Sunday, June 09, 2013

7 comments:

Richard Nebe Jr. said...

I think you are being too easy on them!!

GM-Carson said...

Ruben Amaro Jr. becoming GM was a huge mistake. He constantly went for the big bang without thinking of the consequences of huge contracts to old players and not signing or holding onto young players. The Phillies will only get worse. They're bad getting badder.

Yeah, badder. I typed it.

Morak99 said...

But guys, Michael Martinez is in our system!

Preserve Jon said...

Preserve Jon’s Manifesto

He has Lee Thomas Syndrome.

I think he's a good talent evaluator and is better suited in such a role. As far as managing a payroll effectively, his abilities leave much to be desired. His strategy is to hang on to veterans and fill gaps with talent groomed from within. Unfortunately, the Phillies have had great difficulty developing position players since the heady days of Rolen, Abreu (via trade as a minor leaguer), Rollins, Burrell, Utley, Howard and finally Ruiz.

In those days, the team evaluated its farm system and saw they needed to invest in and develop cheap pitching in order to become a more successful franchise. This became their focus for the last 10-12 years and my honest assessment is that they've become quite good at it – Myers, Duckworth, Madson, Floyd, Hamels, Kendrick, Bastardo, Happ, and Geary-Condrey-Zagurski-Worley-Stutes (as brief role players). However, their focus on keeping pitching salaries manageable in the bullpen and at the bottom of their rotation has dissipated. They spend $60 million on their top three pitchers which is vastly superior to any other team in baseball and perhaps the most ever. While collecting three (and briefly four with Roy Oswalt, which didn’t work out) top flight pitchers looks great on paper, it limits your ability to put assets elsewhere.

Those who watch closely know that the price for acquiring such top flight talent between 2008-2011 was steep. The gamble the organization made was that success at the MLB level would make the team a desirable destination for younger players. This turned out not to be the universal truth it was hoped to be. As recent draft picks have shown, the team is once again turning towards investing in position players. This is an organizational sine wave whose peaks and valleys should be compressed to comprise mutual investment in position players and pitching. I believe all teams, including the Phillies, strive to do this. Simply, it is not easy.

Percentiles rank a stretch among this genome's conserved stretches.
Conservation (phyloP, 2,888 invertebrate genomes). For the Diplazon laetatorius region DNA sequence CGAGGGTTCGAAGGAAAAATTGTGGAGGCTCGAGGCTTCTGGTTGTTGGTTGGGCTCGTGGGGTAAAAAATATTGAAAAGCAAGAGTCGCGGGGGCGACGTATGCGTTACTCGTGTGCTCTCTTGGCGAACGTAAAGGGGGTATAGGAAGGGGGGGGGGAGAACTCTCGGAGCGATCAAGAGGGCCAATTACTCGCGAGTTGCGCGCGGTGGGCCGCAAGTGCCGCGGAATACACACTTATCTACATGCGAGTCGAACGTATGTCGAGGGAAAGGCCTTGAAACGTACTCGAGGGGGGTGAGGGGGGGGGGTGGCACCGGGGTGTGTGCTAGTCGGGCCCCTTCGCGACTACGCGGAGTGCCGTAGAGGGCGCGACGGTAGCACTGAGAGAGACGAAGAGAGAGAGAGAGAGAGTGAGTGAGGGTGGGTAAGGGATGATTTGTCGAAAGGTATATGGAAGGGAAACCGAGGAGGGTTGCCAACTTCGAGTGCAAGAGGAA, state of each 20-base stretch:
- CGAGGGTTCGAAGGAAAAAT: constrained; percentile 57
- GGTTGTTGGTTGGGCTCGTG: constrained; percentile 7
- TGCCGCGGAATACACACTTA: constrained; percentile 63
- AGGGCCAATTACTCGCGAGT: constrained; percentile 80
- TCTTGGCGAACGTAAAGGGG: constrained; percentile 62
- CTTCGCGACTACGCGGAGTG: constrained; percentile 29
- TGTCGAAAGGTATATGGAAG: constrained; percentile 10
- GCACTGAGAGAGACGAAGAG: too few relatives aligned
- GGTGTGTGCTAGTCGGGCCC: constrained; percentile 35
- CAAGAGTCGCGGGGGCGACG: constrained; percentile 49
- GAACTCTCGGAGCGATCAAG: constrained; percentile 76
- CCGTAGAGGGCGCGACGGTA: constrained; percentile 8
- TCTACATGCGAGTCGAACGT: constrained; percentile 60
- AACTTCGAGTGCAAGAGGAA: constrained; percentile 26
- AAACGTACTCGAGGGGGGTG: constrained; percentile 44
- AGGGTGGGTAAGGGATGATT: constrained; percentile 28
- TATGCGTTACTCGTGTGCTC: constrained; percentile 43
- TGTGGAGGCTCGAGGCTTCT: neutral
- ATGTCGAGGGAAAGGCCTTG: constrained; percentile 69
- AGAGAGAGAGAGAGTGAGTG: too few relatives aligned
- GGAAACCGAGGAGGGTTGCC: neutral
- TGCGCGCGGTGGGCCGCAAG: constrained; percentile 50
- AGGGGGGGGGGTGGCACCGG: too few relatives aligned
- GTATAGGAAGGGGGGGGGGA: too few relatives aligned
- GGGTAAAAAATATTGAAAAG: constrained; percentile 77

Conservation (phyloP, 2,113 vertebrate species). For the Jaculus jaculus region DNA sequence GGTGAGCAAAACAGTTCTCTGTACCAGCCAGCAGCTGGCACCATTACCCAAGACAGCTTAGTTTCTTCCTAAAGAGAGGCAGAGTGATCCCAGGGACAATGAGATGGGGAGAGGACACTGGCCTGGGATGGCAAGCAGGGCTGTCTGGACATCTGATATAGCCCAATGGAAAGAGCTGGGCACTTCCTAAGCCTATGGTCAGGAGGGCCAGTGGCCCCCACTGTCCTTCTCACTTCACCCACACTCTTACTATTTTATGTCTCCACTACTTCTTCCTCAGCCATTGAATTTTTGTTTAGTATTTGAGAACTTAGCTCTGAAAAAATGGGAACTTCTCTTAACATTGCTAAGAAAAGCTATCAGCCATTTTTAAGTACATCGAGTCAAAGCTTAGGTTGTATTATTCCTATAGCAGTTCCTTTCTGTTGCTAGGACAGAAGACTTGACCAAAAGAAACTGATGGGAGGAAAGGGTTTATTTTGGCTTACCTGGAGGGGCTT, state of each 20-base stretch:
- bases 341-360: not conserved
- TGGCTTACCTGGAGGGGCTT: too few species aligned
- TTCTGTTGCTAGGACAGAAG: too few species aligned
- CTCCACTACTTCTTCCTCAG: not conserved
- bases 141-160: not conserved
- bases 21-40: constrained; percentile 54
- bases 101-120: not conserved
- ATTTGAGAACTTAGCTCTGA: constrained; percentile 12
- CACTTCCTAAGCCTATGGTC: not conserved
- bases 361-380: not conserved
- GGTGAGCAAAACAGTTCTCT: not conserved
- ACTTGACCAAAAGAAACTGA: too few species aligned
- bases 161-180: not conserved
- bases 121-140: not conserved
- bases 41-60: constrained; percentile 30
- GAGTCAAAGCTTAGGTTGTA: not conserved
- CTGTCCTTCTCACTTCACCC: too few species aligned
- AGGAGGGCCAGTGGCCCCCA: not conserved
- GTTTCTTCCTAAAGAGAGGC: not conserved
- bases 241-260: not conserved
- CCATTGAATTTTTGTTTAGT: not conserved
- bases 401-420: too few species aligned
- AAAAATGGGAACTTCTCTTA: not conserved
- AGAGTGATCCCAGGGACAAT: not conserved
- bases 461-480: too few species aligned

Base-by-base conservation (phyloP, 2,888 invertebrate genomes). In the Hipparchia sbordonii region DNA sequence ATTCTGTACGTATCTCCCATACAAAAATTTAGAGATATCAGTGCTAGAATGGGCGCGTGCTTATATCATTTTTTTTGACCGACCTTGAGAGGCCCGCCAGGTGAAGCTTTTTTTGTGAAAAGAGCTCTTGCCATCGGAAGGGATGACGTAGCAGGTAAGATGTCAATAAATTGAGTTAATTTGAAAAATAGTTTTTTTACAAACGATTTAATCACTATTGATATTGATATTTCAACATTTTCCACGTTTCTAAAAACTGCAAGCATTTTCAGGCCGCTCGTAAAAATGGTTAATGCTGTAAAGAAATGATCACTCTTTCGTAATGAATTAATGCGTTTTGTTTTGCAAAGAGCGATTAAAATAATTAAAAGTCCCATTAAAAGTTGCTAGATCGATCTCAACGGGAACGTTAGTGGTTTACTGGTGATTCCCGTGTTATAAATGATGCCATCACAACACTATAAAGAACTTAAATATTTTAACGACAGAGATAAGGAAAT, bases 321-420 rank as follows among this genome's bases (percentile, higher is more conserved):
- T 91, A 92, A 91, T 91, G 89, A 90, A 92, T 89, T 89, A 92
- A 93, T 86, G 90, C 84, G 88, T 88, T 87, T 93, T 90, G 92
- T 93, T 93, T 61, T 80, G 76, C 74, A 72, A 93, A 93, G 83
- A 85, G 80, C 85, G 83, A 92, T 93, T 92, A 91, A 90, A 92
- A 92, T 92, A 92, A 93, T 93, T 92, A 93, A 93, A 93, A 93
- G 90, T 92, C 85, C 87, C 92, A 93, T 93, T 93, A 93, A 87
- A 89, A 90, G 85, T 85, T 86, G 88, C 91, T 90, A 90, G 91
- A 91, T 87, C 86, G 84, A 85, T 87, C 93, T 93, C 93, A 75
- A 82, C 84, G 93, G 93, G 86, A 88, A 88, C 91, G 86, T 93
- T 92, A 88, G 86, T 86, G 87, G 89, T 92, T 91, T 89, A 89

The game has evolved and is always evolving. Teams have seen the wisdom in locking up their young players through their arbitration years. The free agent market is now reserved for players with a lot of mileage on them seeking legacy paydays and younger players only valuable in bit roles. Players over the age of 34 are not encountering the perils of aging more quickly than they were during the PED era. Rarely is affordable top-flight talent available.

Parity in the league has increased and teams such as the Rays (the first to realize this), Pirates, Royals, Orioles, and Astros are no longer content developing players and sending them elsewhere because they perceive the light at the end of their tunnel of misery. I’m honestly not sure where the competitive advantage now lies. The era of Moneyball is over. Sabermetrics have been widely adopted and flat out rejected by other organizations. The result of applying statistical analysis to human factors has not proven invincible. Men are not machines – they get drunk the night before a game, get sick, injured, develop bad habits, and are influenced (naturally) by their personal life. For a while the Red Sox and Yankees leveraged their legacies and favorable television deals into short term success. The Angels and Dodgers have recently attempted to do the same, but in the short term their results have been middling. It seems the Phillies will attempt to do the same when their TV rights are renegotiated, but I’m not convinced that more money is the answer. I think that all teams are scrambling to find the “next best thing.” Sports are an excellent microcosm of capitalism and the marketplace is exceptionally competitive...

Preserve Jon said...

Part II

Having grown up with the Phillies of the 1984-1992;1994-2005 ilk, as I assume many of you did, I reserve judgement on this team. They are not terrible, they are inconsistent. This is the hallmark of a team in decline, but that decline does not have to be precipitous, nor does the valley need to be deep. The team should manage its physical and financial assets. At this time it appears to be doing a modest job of both. The contracts of Howard, Halladay, Lee (yes), and Hamels (yes) are albatrosses that loom superior to their return in performance. However, there is potentially cheap talent wating in the wings. I have been impressed with Hernandez during his cup of coffee. Dominick Brown appears to be fulfilling his expectations. Mayberry is a known quantity, but is a serviceable 5th outfielder – not a fourth as he is currently being used. Jesse Biddle has major league potential that requires a year or two of seasoning. Darrin Ruf has shown pop, but is without a position and has few soft skills aside from power. Early in his career Pettiebone has shown he has major league stuff.

This may be a .500 team for a year or two, but I have hope for the future. And as a fan, hope is an unquantifiable, but immensely valuable asset.

GM-Carson said...

I HOPE you are right.

Bob D said...

Good break down Jon.